“That could be a satcom link, a terrestrial link, or perhaps other future types of link. From a ATM perspective we don’t want to worry what type of link it is. All airspace users need to know is that they have a link which meets the required performance which will allow them to take part in the application.”

LDACS

One future terrestrial datalink technology on which SESAR is working – what will succeed VDL Mode 2 in the terrestrial domain and which looks likely to be a prime candidate within the ATM Master Plan and the ICAO GANP – is something called L-band Digital Aeronautical Communication System or LDACS.

This should support much higher data rates and performance than what VDL Mode 2 can offer which will likely be required for some of the advanced SESAR applications in the future. Preliminary work has been conducted here within the SESAR1 programme although solely at the level of breadboard prototyping.

“The idea is that we can get that up to a decent level of maturity in SESAR 2020 so we can have standards in place and move towards industrialisation,” says Bowen who adds that the likely timeframe for availability would be 2020-2030 for this technology.

“an airline will be able to pick its technologies depending on its type of operations and platforms and make use of whichever technology fits it best as long as it meets the need of the particular operation they want to do”

“The key principle here is that we are not looking to have the same traditional approach of making a technology available and then mandate it as we have seen that that does not work, it does not fit the airline business model and has created problems in a number of systems over the years where a similar approach has been adopted,” says Bowen.

“What we want to do is to decouple the performance we are trying to achieve from the systems that can support it so we are working on the development of datalink applications to support SESAR concepts which are consistent with the ATM Master Plan. We will look at the operations that can be supported, the information that needs to be exchanged and create requirements around that.”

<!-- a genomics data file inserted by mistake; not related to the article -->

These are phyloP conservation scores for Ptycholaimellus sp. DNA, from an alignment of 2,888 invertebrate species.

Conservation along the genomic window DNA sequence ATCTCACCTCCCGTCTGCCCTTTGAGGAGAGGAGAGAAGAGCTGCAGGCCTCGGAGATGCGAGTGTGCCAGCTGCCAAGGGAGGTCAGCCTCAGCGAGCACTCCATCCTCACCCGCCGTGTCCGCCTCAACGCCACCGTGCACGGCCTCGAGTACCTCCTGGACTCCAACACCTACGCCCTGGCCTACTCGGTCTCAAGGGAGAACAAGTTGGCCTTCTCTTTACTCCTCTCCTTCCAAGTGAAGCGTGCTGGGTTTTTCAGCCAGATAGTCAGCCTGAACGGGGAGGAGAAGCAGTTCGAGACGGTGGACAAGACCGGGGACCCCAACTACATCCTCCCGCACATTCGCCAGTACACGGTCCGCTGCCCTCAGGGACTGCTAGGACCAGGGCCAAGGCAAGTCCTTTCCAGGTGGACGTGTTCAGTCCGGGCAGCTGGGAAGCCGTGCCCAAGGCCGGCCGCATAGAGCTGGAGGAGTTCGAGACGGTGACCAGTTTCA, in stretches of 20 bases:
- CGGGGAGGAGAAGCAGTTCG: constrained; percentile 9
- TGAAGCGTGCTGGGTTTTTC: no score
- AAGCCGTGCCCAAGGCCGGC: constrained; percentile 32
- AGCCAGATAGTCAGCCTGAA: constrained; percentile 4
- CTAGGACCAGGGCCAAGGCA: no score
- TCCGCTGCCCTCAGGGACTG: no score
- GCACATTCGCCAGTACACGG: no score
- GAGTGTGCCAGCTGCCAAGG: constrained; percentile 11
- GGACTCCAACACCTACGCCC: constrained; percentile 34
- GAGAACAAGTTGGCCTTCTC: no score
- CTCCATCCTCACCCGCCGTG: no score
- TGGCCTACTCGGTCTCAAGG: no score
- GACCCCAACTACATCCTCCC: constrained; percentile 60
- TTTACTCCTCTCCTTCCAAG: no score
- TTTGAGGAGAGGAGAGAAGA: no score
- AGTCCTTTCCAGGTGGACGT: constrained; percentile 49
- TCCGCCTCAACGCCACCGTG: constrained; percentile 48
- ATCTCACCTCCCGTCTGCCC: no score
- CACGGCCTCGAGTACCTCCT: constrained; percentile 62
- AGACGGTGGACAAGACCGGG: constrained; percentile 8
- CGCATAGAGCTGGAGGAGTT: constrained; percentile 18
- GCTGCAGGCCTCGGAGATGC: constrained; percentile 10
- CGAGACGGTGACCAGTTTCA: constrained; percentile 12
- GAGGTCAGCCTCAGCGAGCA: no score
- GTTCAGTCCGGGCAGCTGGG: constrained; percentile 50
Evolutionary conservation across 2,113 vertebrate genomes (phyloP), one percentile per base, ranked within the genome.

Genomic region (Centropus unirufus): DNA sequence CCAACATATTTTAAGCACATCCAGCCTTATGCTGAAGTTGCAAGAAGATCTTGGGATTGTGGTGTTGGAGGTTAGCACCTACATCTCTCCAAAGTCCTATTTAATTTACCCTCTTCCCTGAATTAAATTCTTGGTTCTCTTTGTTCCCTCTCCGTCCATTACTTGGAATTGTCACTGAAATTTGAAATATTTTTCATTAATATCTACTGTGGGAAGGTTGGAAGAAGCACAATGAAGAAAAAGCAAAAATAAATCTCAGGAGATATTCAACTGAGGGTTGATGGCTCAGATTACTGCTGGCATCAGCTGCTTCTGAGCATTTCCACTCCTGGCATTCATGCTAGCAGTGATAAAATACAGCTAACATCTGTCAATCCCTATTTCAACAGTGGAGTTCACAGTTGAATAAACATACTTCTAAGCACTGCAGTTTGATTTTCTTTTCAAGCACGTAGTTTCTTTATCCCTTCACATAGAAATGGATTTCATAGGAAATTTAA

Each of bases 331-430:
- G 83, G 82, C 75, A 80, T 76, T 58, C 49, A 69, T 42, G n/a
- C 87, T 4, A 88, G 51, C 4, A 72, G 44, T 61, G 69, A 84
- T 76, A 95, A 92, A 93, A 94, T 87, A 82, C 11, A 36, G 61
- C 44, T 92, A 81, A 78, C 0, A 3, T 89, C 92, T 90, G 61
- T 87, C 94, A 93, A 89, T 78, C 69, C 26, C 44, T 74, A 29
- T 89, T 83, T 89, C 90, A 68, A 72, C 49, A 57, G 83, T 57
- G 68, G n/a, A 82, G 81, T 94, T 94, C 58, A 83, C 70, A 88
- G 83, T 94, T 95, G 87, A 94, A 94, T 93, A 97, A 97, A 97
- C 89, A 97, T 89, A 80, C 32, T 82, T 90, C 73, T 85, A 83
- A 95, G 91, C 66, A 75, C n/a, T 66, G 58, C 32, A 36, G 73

Bowen believes there is already a clear path toward future satellite communications becoming more widely available and more widely used and points to the fact that even in the continental en route environment, Iris Precursor using Inmarsat’s SwiftBroadband connectivity will represent an alternative for those aircraft already equipped in a relatively short time.

“An airline will be able to pick its technologies depending on its type of operations and platforms and make use of whichever technology fits it best as long as it meets the need of the particular operation they want to do,” says Bowen. “So you may have two or three options in terms of physical datalink to be able to execute a datalink application.”

Iris Precursor

Bowen says it is something that will happen gradually although with Iris Precursor capability becoming available in the 2018 -2019 timeframe SESAR is looking at some demonstration activity within SESAR that could be used to support 4D trajectory operations.

“This will not negate any elements related to the existing mandate – which is a Commission responsibility – but in terms of technical options, even within a relatively short term you will have more options on the table that you could use in oceanic or continental airspace.”

Within the airport domain, Bowen says that for some of the high data intensity exchanges on the airport surface, there could also be a variety of options, pointing to the AeroMACS (Aeronautical Mobile Airport Communications System) which has been developed within SESAR1 but also technologies such as Wifi and GSM – not necessarily supporting air traffic services but some of the AOC’s high data load or some other non safety critical data requirements within the airport domain.

“So what you can see here is that we are gradually building a patchwork of options that you can use depending on your equipage and what you want to use it for,” says Bowen. “With the LDACS system we will be looking at maturing that technology during the period of the SESAR 2020 programme offering the ability to deploy in the 2020-2030 timeframe.”

“But that won’t be saying, right you have to pull out your systems and replace it with this, but saying, OK, what you now have available is a dynamic multi-link environment with three or four links available with varying performance characteristics.”

Read: Data Burst